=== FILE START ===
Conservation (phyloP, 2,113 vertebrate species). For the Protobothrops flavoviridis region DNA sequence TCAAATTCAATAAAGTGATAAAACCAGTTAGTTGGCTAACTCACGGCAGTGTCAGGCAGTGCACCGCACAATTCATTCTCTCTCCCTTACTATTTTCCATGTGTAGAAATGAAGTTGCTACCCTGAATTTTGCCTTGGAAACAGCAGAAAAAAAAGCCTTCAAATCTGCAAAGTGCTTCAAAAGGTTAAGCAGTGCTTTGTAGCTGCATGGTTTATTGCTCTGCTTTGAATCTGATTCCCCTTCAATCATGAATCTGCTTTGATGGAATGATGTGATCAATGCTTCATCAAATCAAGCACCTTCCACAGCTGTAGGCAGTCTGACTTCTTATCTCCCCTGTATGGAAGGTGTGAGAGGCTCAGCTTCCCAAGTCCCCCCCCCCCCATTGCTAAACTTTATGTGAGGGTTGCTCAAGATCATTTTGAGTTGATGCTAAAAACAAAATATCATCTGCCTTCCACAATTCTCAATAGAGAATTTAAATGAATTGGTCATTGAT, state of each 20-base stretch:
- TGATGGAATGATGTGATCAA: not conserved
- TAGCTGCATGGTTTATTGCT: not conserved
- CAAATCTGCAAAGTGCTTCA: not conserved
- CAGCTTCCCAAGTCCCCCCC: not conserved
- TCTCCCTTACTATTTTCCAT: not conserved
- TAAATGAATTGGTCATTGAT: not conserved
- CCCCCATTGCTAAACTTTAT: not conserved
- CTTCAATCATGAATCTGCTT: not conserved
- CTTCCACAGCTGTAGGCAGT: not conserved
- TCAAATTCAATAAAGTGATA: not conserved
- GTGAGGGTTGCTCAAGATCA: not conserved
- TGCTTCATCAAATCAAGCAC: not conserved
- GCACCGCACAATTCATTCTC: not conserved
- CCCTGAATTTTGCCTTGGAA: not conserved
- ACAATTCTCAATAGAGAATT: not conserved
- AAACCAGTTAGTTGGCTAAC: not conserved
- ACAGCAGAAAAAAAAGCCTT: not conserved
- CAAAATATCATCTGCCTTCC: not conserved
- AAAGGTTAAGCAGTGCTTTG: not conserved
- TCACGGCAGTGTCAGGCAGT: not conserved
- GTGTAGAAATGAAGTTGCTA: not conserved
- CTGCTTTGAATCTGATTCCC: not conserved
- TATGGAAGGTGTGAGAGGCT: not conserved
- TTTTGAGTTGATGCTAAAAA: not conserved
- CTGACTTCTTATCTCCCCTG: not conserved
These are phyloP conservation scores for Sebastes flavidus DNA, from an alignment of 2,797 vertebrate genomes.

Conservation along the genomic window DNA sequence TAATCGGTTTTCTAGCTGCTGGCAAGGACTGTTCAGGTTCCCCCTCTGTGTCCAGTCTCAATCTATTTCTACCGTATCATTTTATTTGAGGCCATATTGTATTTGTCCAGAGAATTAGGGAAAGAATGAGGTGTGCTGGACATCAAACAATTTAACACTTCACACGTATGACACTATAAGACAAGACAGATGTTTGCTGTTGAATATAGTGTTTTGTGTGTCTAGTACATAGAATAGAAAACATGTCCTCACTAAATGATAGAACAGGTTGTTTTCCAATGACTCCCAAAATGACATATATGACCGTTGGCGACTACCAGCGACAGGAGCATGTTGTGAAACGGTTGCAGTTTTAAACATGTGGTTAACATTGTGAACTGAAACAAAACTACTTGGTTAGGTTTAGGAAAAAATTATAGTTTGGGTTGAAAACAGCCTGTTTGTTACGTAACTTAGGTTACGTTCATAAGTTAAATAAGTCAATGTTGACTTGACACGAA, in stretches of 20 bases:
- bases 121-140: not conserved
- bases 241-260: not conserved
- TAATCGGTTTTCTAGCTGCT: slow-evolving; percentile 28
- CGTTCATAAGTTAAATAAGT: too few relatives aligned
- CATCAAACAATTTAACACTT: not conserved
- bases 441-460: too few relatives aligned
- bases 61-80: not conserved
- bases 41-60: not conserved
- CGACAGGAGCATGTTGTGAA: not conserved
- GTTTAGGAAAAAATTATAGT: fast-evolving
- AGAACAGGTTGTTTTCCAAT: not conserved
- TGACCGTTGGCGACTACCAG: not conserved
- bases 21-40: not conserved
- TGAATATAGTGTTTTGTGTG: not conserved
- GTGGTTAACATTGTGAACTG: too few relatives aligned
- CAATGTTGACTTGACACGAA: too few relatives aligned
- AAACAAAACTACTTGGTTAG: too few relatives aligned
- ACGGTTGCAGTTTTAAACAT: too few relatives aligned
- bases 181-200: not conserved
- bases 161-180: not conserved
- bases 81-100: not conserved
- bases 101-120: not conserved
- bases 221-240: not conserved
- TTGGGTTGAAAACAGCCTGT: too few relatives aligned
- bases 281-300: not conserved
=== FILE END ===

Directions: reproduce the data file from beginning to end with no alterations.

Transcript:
Conservation (phyloP, 2,113 vertebrate species). For the Protobothrops flavoviridis region DNA sequence TCAAATTCAATAAAGTGATAAAACCAGTTAGTTGGCTAACTCACGGCAGTGTCAGGCAGTGCACCGCACAATTCATTCTCTCTCCCTTACTATTTTCCATGTGTAGAAATGAAGTTGCTACCCTGAATTTTGCCTTGGAAACAGCAGAAAAAAAAGCCTTCAAATCTGCAAAGTGCTTCAAAAGGTTAAGCAGTGCTTTGTAGCTGCATGGTTTATTGCTCTGCTTTGAATCTGATTCCCCTTCAATCATGAATCTGCTTTGATGGAATGATGTGATCAATGCTTCATCAAATCAAGCACCTTCCACAGCTGTAGGCAGTCTGACTTCTTATCTCCCCTGTATGGAAGGTGTGAGAGGCTCAGCTTCCCAAGTCCCCCCCCCCCCATTGCTAAACTTTATGTGAGGGTTGCTCAAGATCATTTTGAGTTGATGCTAAAAACAAAATATCATCTGCCTTCCACAATTCTCAATAGAGAATTTAAATGAATTGGTCATTGAT, state of each 20-base stretch:
- TGATGGAATGATGTGATCAA: not conserved
- TAGCTGCATGGTTTATTGCT: not conserved
- CAAATCTGCAAAGTGCTTCA: not conserved
- CAGCTTCCCAAGTCCCCCCC: not conserved
- TCTCCCTTACTATTTTCCAT: not conserved
- TAAATGAATTGGTCATTGAT: not conserved
- CCCCCATTGCTAAACTTTAT: not conserved
- CTTCAATCATGAATCTGCTT: not conserved
- CTTCCACAGCTGTAGGCAGT: not conserved
- TCAAATTCAATAAAGTGATA: not conserved
- GTGAGGGTTGCTCAAGATCA: not conserved
- TGCTTCATCAAATCAAGCAC: not conserved
- GCACCGCACAATTCATTCTC: not conserved
- CCCTGAATTTTGCCTTGGAA: not conserved
- ACAATTCTCAATAGAGAATT: not conserved
- AAACCAGTTAGTTGGCTAAC: not conserved
- ACAGCAGAAAAAAAAGCCTT: not conserved
- CAAAATATCATCTGCCTTCC: not conserved
- AAAGGTTAAGCAGTGCTTTG: not conserved
- TCACGGCAGTGTCAGGCAGT: not conserved
- GTGTAGAAATGAAGTTGCTA: not conserved
- CTGCTTTGAATCTGATTCCC: not conserved
- TATGGAAGGTGTGAGAGGCT: not conserved
- TTTTGAGTTGATGCTAAAAA: not conserved
- CTGACTTCTTATCTCCCCTG: not conserved
These are phyloP conservation scores for Sebastes flavidus DNA, from an alignment of 2,797 vertebrate genomes.

Conservation along the genomic window DNA sequence TAATCGGTTTTCTAGCTGCTGGCAAGGACTGTTCAGGTTCCCCCTCTGTGTCCAGTCTCAATCTATTTCTACCGTATCATTTTATTTGAGGCCATATTGTATTTGTCCAGAGAATTAGGGAAAGAATGAGGTGTGCTGGACATCAAACAATTTAACACTTCACACGTATGACACTATAAGACAAGACAGATGTTTGCTGTTGAATATAGTGTTTTGTGTGTCTAGTACATAGAATAGAAAACATGTCCTCACTAAATGATAGAACAGGTTGTTTTCCAATGACTCCCAAAATGACATATATGACCGTTGGCGACTACCAGCGACAGGAGCATGTTGTGAAACGGTTGCAGTTTTAAACATGTGGTTAACATTGTGAACTGAAACAAAACTACTTGGTTAGGTTTAGGAAAAAATTATAGTTTGGGTTGAAAACAGCCTGTTTGTTACGTAACTTAGGTTACGTTCATAAGTTAAATAAGTCAATGTTGACTTGACACGAA, in stretches of 20 bases:
- bases 121-140: not conserved
- bases 241-260: not conserved
- TAATCGGTTTTCTAGCTGCT: slow-evolving; percentile 28
- CGTTCATAAGTTAAATAAGT: too few relatives aligned
- CATCAAACAATTTAACACTT: not conserved
- bases 441-460: too few relatives aligned
- bases 61-80: not conserved
- bases 41-60: not conserved
- CGACAGGAGCATGTTGTGAA: not conserved
- GTTTAGGAAAAAATTATAGT: fast-evolving
- AGAACAGGTTGTTTTCCAAT: not conserved
- TGACCGTTGGCGACTACCAG: not conserved
- bases 21-40: not conserved
- TGAATATAGTGTTTTGTGTG: not conserved
- GTGGTTAACATTGTGAACTG: too few relatives aligned
- CAATGTTGACTTGACACGAA: too few relatives aligned
- AAACAAAACTACTTGGTTAG: too few relatives aligned
- ACGGTTGCAGTTTTAAACAT: too few relatives aligned
- bases 181-200: not conserved
- bases 161-180: not conserved
- bases 81-100: not conserved
- bases 101-120: not conserved
- bases 221-240: not conserved
- TTGGGTTGAAAACAGCCTGT: too few relatives aligned
- bases 281-300: not conserved